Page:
By Joann M. Ringelstetter
Yesterday morning as I was wondering what to write about, I looked out my window as I often do when I’m thinking. And suddenly, the perfect topic showed up a few feet from my window. Ask and you shall receive!
As I glanced towards the stone steps that go up into the woods, I saw a doe walk from one side of the steps to the other. So I waited and watched to see if she had a fawn or two with her.
And, sure enough, a little spotted fawn popped out of the weeds and cautiously crossed, following in the footsteps of his mother. And then another little spotted fawn popped out of the weeds and crossed the steps, quickly disappearing into the vegetation on the other side.
This isn’t the first time I have had the privilege of enjoying twin fawns outside my dining room window. Over the past few years, I’ve seen a doe with twin fawns almost every summer. A couple of times, they have been brave enough to come close to the house in order to drink from my birdbath and scavenge birdseed from below the feeders.
I have read that a doe will typically have a single fawn the first time and then twins the following years. I have also read that the mothers usually stay away from their fawns for a few days so that their scent doesn’t rub off on the fawns (who are born without a scent). This is nature’s way of protecting the fawn, along with giving them spots to help camouflage them.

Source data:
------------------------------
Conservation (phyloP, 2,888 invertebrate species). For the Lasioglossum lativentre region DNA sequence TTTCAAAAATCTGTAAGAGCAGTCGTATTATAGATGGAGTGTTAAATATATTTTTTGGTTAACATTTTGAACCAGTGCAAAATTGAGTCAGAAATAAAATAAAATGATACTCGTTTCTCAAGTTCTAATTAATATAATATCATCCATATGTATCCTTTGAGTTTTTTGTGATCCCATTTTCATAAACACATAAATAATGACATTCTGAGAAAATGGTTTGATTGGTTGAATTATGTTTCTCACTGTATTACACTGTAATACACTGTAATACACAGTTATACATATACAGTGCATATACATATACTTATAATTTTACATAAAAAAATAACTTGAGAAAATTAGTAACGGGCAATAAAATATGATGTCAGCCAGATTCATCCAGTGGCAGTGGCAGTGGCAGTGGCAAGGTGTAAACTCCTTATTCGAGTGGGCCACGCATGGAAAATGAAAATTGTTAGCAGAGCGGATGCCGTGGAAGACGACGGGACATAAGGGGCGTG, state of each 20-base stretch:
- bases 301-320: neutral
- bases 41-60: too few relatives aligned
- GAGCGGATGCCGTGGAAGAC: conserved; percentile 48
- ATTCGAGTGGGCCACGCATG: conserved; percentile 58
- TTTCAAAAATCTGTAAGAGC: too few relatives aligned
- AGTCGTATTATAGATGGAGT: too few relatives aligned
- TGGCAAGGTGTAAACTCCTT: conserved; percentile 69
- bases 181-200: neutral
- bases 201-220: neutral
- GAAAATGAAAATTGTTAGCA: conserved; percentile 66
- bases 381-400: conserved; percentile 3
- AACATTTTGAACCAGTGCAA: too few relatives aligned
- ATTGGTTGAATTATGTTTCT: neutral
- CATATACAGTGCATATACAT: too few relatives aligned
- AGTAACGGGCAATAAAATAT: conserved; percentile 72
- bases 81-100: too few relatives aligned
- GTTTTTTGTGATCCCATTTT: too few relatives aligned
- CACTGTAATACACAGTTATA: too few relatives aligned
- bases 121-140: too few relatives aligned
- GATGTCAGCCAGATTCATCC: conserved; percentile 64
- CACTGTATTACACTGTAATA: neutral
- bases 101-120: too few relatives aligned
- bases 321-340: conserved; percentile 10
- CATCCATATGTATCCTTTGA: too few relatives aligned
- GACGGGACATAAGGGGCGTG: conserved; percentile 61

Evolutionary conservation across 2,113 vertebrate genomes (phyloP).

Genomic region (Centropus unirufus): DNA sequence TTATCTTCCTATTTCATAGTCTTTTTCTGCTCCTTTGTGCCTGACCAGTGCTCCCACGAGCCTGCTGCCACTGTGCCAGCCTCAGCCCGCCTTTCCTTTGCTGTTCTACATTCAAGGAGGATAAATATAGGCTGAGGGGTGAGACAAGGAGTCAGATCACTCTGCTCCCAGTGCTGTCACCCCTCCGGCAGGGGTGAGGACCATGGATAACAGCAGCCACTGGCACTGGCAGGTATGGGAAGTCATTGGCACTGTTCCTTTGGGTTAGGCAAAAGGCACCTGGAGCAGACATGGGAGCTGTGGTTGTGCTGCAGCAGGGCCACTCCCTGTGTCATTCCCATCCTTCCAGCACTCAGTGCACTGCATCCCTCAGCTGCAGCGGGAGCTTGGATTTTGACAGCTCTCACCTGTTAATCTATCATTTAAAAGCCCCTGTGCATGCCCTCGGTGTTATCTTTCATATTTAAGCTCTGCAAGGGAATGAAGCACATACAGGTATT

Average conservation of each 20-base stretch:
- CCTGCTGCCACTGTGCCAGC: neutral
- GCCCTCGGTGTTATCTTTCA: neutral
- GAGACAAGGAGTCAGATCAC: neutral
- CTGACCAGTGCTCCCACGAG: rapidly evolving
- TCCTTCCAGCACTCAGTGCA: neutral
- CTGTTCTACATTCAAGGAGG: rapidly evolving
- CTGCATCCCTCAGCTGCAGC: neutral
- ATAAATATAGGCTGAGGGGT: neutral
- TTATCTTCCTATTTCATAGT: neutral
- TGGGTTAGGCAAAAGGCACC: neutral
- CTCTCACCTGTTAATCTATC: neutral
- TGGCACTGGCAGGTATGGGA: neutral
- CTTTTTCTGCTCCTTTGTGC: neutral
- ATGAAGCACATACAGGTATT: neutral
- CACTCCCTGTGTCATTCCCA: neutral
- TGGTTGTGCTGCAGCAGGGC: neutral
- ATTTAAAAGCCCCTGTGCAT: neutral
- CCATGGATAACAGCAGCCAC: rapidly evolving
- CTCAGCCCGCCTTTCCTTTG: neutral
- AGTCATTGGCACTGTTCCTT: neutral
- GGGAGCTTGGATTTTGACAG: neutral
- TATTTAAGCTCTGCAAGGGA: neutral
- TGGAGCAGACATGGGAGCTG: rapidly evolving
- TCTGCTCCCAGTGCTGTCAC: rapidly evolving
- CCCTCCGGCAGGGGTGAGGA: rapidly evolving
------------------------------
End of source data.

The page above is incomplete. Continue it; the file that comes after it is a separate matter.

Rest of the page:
One of my favorite children’s books is “Lost in the Woods,” featuring the wonderful photography of Carl R. Sams II and Jean Stoick. It’s about a new-born fawn whose mother has left him in order to protect him until he is strong enough to follow her. As the little fawn awaits the return of his mother, all the other forest animals wonder if he’s lost.
One of my favorite movies is Walt Disney’s “Bambi,” the story of a young deer as he grows, makes friends, and finds love. Millions of drawings were produced for this movie and the final movie is made up of roughly 400,000 drawings. The film opened in theaters in 1942 and was a box office flop. However it began to make money when it was re-released and today it is considered a classic.
If you like hiking in the woods, keep your eyes open and you might just spot a new-born fawn.